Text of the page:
However, this phonon bottleneck has not been observed experimentally. This could be explained by the fact that fabricated quantum dots still are imperfect 3-D quantum-confined systems.
Epitaxially grown quantum dots
Epitaxial growth of one material on top of another with a different lattice constant causes strain. When this lattice mismatch is 5 to 10 percent, only several monolayers can survive the strain. Any additional layers are strained to the point that they break apart, forming islands of material on top of the surviving few monolayers. (The surviving monolayers are referred to as the “wetting” layer.)
This so-called Stranski-Krastanow growth method of self-assembled nanometer-size islands typically yields pyramid-shaped quantum dots with dimensions on the order of tens of nanometers for the base and several nanometers for the height (Figure 3a). The quantum dots’ small height allows for size-tunability of the bandgap, but their large asymmetry in shape results in an imperfect delta function-shaped density of states.
Figure 3. In a Stranski-Krastanow quantum dot, the strain caused by the large lattice mismatch between the substrate and the wetting layer material results in a contraction of the wetting layer material to form small islands, quantum dots (a). In a colloidal quantum dot, the core is a semiconductor sphere several nanometers across, with ligand molecules bound to its surface. The ligands typically contain long carbon chains to keep the dots in solution, to stop them from aggregating and to avoid any unsatisfied bonds of the surface atoms that could become trapping sites for excited carriers.
Because of its simplicity, the Stranski-Krastanow method is the one most often used to create quantum dots. The high crystalline quality that Stranski-Krastanow growth produces gives high radiative efficiencies, even at room temperature. However, the random nucleation of the quantum dots has a downside: There is limited control of the quantum dot’s size, so the emission spectrum of the ensemble is broader than the ultranarrow emission spectrum of a single quantum dot.
On the other hand, the large range of lattice mismatch allows for the growth of new material systems on common substrates. Emission from Stranski-Krastanow quantum dots has been realized from the near-infrared to more than 2 μm, while lasing operation has been demonstrated with ultralow thresholds and highly reduced temperature sensitivity of the emission wavelength. Commercial quantum dot lasers made from III-V semiconductor material systems now are available.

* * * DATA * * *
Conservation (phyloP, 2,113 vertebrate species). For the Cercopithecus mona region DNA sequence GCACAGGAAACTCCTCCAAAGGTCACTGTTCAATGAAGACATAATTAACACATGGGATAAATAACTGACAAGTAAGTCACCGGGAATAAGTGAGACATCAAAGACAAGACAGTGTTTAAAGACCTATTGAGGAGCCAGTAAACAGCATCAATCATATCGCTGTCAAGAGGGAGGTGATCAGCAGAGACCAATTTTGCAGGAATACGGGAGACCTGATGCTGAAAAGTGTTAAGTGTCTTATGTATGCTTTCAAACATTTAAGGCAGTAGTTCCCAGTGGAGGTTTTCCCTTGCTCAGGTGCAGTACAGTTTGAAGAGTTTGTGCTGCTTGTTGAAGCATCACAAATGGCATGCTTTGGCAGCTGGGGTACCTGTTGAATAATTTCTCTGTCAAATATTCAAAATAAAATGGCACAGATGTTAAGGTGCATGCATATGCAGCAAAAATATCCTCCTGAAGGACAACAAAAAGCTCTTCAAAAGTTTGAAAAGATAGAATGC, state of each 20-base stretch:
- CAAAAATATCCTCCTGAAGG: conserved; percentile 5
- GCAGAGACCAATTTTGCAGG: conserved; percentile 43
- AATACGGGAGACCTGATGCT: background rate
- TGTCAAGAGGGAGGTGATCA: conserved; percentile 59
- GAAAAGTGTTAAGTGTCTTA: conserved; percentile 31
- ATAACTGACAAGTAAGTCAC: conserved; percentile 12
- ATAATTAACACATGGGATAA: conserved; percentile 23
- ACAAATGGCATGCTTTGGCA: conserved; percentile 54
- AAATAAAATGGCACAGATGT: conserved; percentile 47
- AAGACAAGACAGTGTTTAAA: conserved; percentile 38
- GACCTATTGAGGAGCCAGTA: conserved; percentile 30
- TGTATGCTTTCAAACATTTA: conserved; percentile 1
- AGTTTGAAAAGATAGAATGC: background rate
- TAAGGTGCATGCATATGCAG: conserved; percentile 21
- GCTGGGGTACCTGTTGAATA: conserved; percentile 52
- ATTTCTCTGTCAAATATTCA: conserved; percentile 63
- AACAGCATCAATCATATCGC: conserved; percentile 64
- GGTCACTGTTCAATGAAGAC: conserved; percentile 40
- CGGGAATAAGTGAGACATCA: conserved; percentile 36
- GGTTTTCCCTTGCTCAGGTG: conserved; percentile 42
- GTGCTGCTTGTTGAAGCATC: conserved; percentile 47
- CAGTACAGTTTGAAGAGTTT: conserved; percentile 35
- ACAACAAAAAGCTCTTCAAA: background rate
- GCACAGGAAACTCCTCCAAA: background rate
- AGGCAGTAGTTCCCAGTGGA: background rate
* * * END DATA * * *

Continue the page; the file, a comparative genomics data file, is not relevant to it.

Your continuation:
Colloidal quantum dots
Colloidal nanocrystal quantum dots are an attractive alternative to epitaxial self-assembled dots. They are chemically synthesized, typically through an organometallic reaction route without the need of ultrahigh-vacuum equipment or dangerous gases. They are suspended in an organic solvent so that they are castable from solution — for example, by spincoating — onto any substrate without lattice matching.
The synthesized spheroidal nanocrystal quantum dots remain in solution because the surfaces are passivated by organic molecules (Figure 3b), called ligands, which act as life preservers to keep the colloids in solution and to prevent them from aggregating. Unsatisfied bonds on the surface of semiconductors are sources for excited carriers to be trapped, resulting in a lower efficiency in the radiative recombination in the semiconductor. Binding the ligands on the surface of the colloidal quantum dots avoids such trap states by satisfying the unsatisfied bonds of the atoms on the surface of the colloids.
Typically, the size of the quantum dots is small (several nanometers) compared with the exciton radius (several tens of nanometers), ensuring strong confinement of carriers and enabling bandgap tunability by varying the size of the dot. The concentration of the reaction chemicals, the reaction temperature and the duration of the reaction determine the final size of the colloids, with a size distribution of typically less than 10 percent.
Postsynthesis, the ligands can be replaced with molecules that have specific end groups that serve a particular purpose, such as binding the colloids to specific molecular species to use the emissive dots as biological markers.
Some colloid material systems also can be overcoated by a different semiconductor material that has properties to improve surface passivation. In addition, careful choice of the overcoating material and its thickness could alter the electron and hole interaction strength; for example, to optimize the carrier density to obtain a population inversion.
The true strong confinement regime ensures large separation between allowed energy levels, but the small size distribution gives rise to a continuous absorption spectrum in which only the lowest allowed transitions are clearly observable. The energy separation between allowed states for these types of quantum dots is very large compared with the phonon energies, but no phonon bottleneck has been observed. The most widely used colloidal quantum dots consist of II-VI semiconductors, where cadmium-based materials provide operation in the visible spectrum and lead-chalcogenides in the near-infrared.
Meet the author
Sjoerd Hoogland works for a privately held venture and was a postdoctoral fellow at the University of Toronto when he prepared this article; e-mail: firstname.lastname@example.org.